Euro 2016: A tournament that got the champions it deserved

Portugal celebrate their victory over France in last Sunday's Euro 2016 final at Stade de France
Picture by AP

THOSE who like to see the best teams win major international soccer tournaments had been spoilt recently, largely by Spain but also by Germany.

Perhaps that explains the sense of disappointment felt about the finale of Euro 2016, apart from among those enthralled by one particular player, even if he didn't actually have much impact on the final. From an Irish, specifically GAA, perspective, we're used to seeing the big prizes collected by the best team, or at least one of the two or three top teams.

Yet, hosts France, Germany and Italy all made better cases to be regarded as the best team at the Euros than the eventual winners Portugal. After all their weeping and wailing when they themselves hosted the Euros in 2004, Portugal basically 'did a Greece' this time, right down to pooping the party in the decider. They defended doggedly, with a well-organised set-up and tried to snatch goals.

As with the All-Ireland Senior Football Championship, Euro 2016 was a flawed format, a bloated, unwieldy cash cow. I stand by the view I expressed a couple of years ago that it's ludicrous that almost half the teams in Uefa make it through to the finals now.

The expansion from 16 teams to 24 led to 20 more matches - 12 extra in the expanded group stages and eight in the new round-of-16. Admittedly, there was plenty of drama and entertainment but, often, there was a distinct lack of quality despite, or more likely because of, all the extra games. I could list the many forgettable matches, but I can't remember most of them.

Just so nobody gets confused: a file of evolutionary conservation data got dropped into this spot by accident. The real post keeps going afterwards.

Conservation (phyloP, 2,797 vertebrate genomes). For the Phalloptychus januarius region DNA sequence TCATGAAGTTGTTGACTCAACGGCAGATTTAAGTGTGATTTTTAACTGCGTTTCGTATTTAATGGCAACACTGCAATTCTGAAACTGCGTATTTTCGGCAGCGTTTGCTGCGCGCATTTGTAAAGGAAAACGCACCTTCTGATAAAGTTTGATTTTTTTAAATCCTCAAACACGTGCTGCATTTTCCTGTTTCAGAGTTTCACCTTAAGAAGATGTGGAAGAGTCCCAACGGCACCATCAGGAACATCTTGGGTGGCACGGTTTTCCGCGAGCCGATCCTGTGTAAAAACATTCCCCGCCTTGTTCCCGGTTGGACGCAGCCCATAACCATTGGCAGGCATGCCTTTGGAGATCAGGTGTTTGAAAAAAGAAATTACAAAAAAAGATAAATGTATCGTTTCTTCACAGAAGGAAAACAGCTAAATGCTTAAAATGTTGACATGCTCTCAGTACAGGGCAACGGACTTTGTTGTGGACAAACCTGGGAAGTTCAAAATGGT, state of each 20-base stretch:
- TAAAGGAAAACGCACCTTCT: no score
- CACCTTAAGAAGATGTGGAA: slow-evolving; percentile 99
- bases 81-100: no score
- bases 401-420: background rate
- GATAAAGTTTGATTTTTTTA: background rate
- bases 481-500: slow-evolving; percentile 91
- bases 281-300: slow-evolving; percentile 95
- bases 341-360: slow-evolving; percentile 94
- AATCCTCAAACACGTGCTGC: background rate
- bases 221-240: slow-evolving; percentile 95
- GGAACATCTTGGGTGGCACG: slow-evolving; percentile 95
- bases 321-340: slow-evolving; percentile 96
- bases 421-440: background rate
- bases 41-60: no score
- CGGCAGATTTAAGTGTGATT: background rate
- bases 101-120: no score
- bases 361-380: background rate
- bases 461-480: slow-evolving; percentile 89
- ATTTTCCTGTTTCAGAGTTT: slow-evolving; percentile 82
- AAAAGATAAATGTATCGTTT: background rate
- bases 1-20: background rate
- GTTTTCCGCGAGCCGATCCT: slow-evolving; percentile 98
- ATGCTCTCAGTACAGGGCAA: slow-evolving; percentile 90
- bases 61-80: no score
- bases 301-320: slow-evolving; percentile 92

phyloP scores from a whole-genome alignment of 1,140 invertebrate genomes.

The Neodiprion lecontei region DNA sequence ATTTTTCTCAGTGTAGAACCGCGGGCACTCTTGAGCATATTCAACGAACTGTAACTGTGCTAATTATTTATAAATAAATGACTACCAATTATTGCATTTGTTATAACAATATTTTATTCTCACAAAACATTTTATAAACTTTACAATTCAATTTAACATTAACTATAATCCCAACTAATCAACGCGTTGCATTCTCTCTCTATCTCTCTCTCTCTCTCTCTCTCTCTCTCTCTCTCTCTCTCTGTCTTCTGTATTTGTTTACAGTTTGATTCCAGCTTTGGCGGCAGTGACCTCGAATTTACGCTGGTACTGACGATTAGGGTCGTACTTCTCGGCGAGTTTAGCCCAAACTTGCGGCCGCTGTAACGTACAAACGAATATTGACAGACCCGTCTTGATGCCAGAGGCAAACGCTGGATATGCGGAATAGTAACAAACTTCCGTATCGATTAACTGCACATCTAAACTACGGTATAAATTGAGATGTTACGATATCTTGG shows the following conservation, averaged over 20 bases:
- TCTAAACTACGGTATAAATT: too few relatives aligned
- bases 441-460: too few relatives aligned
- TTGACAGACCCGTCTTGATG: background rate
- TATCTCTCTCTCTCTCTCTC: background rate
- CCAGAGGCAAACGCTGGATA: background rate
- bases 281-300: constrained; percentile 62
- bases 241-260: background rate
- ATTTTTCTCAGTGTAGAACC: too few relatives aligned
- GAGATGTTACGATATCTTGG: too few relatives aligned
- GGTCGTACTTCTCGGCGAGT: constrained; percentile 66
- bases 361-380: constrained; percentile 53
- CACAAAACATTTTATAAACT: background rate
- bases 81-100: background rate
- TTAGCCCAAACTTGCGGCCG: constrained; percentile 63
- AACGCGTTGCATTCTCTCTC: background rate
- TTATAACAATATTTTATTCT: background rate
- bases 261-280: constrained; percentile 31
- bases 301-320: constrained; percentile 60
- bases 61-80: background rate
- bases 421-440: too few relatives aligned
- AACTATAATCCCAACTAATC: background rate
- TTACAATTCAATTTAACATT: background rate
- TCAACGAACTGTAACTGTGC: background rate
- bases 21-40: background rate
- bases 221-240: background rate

We wouldn't have missed most of the extra eight teams, considering those who wouldn't have made the cut for a 16-team format. At least Albania and Romania were gutsy, but Sweden and Ukraine offered little, while Turkey will only be remembered for ensuring Northern Ireland progressed.

Of course, Iceland and the Republic of Ireland brought a lot to the tournament, on and off the pitches, while Hungary topped Group F, which produced the eventual champions. Yet, that first-place group finish for the Hungarians is merely part of the proof Portugal are one of the poorest champions ever.

Their initial group opponents, Iceland, then Austria and Hungary, should only have been troublesome had the Portuguese been going to war with them around a millennium or two centuries ago, respectively. Somehow, Portugal limped into third place, celebrating the 3-3 draw they had played against the not-so-mighty Magyars in a manner which had been deemed inappropriate for Iceland by their arrogant figurehead just over a week earlier.

That sent them into what turned out to be the much easier side of the draw. Sure, it wasn't Portugal's fault Spain didn't top their group, nor England theirs, although the latter would hardly have given them much of a match anyway